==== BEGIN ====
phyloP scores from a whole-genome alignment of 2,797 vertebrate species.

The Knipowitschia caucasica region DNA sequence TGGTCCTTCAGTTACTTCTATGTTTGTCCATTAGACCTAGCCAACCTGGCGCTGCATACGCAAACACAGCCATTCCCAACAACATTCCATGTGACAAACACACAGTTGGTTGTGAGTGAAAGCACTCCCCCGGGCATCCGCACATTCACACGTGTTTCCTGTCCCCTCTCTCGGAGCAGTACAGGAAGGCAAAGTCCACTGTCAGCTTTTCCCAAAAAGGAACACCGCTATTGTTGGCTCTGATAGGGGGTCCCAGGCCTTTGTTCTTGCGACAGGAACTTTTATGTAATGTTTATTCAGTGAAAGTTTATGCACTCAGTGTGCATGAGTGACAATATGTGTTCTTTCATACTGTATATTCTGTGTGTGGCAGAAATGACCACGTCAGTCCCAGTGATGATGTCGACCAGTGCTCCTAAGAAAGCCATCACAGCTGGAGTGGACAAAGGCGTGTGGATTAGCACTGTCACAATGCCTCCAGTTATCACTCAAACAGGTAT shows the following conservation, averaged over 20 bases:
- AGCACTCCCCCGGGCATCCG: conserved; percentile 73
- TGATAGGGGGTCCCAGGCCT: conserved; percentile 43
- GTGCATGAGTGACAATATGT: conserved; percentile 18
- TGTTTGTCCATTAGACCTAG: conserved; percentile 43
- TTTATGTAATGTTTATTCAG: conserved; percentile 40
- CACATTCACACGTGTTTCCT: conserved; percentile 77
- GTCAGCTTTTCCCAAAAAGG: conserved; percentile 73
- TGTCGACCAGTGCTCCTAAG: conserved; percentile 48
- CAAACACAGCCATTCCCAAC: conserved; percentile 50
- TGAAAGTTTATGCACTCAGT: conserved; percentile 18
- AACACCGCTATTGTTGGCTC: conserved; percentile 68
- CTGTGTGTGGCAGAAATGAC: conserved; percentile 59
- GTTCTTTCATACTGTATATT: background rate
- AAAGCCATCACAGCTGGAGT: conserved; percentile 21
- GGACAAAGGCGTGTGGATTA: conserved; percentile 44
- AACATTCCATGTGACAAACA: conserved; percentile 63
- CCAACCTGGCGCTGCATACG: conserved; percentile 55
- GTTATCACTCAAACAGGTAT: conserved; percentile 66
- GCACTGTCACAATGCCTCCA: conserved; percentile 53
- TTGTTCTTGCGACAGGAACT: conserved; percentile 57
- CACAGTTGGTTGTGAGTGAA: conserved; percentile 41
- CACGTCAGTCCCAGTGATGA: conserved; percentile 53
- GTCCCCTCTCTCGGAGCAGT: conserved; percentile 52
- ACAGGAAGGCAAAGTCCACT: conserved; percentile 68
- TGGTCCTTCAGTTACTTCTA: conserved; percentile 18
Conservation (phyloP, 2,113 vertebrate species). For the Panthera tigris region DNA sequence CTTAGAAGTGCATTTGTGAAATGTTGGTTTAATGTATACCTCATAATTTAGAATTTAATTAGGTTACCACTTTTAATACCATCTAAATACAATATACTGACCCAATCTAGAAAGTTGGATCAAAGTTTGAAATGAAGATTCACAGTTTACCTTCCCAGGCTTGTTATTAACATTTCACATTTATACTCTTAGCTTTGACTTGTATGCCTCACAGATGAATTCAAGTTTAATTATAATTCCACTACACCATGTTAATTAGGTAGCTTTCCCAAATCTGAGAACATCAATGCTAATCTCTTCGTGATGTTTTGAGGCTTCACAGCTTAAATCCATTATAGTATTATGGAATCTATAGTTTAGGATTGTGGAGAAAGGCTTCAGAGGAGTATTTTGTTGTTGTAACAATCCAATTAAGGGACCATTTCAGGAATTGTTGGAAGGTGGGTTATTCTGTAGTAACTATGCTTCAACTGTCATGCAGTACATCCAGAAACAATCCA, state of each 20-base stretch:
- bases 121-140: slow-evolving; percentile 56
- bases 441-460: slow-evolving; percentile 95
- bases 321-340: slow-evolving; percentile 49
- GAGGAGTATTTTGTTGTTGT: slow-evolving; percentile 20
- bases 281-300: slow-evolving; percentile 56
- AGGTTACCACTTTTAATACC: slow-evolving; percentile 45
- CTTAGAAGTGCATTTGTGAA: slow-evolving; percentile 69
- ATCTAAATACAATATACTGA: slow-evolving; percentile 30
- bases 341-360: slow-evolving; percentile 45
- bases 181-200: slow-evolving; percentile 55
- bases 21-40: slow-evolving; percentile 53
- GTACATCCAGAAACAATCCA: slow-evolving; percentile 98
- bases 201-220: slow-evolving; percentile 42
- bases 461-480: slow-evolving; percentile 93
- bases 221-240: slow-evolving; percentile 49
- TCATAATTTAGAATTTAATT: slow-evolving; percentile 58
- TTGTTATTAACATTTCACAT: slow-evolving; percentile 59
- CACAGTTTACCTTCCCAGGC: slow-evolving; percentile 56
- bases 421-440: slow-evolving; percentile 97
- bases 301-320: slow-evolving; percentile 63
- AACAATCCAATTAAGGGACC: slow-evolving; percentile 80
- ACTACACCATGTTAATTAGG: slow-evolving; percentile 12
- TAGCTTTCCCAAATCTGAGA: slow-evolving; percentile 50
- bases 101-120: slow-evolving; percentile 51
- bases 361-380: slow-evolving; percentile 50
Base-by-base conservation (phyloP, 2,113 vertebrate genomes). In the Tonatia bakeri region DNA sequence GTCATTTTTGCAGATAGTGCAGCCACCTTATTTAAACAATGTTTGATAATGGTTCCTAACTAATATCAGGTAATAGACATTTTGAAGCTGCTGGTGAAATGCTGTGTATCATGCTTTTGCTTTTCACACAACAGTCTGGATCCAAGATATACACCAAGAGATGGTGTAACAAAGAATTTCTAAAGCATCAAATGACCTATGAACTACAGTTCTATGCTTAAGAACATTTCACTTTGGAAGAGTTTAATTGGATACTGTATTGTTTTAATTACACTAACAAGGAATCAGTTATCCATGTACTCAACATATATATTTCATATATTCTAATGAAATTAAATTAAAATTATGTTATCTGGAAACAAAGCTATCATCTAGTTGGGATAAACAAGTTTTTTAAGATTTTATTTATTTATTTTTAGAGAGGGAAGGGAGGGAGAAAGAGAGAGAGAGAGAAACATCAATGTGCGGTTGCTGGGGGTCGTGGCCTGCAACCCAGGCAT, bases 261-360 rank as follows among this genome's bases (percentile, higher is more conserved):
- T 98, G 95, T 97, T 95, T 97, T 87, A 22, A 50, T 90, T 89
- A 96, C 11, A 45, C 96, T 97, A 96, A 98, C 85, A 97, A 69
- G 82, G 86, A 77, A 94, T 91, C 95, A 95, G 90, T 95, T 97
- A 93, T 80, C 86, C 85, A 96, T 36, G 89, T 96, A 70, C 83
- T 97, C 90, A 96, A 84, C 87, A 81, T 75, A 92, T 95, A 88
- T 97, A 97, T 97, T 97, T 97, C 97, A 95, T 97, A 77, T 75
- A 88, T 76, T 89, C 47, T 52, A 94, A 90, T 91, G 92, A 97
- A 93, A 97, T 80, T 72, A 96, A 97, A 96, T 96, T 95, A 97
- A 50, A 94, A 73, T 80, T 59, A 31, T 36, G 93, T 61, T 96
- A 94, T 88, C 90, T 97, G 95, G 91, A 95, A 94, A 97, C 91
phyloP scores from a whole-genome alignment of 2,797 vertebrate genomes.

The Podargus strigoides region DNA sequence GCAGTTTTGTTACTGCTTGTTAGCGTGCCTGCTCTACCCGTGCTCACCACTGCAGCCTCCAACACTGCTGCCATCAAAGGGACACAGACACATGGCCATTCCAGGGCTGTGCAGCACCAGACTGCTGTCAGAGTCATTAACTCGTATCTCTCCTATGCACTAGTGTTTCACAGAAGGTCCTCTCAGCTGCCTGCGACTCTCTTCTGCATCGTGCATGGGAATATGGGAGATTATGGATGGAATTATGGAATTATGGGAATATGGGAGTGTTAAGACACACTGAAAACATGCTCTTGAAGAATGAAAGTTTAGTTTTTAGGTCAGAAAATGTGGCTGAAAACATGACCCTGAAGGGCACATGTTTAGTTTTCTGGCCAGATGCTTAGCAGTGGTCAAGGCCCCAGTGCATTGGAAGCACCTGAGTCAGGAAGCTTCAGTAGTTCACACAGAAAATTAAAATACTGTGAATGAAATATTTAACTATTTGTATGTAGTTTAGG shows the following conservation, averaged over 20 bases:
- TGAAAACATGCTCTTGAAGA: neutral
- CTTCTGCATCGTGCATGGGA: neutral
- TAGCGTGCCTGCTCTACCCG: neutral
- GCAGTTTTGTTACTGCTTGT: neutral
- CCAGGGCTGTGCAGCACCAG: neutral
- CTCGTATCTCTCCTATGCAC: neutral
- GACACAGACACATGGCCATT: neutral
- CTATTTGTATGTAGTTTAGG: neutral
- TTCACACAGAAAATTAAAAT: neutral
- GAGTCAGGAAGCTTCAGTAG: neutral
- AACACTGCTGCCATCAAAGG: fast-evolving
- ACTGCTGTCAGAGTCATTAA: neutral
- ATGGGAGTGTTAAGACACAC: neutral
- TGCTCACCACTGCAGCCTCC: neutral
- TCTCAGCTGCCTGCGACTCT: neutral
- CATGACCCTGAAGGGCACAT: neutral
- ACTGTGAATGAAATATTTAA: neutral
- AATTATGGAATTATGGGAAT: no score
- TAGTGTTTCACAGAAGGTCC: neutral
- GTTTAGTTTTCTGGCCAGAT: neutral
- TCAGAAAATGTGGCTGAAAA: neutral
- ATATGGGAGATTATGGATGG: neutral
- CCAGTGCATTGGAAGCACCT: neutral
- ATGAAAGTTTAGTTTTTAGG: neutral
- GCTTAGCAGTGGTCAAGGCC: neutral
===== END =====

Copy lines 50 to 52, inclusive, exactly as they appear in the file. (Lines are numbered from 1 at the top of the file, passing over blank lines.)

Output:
- ACTACACCATGTTAATTAGG: slow-evolving; percentile 12
- TAGCTTTCCCAAATCTGAGA: slow-evolving; percentile 50
- bases 101-120: slow-evolving; percentile 51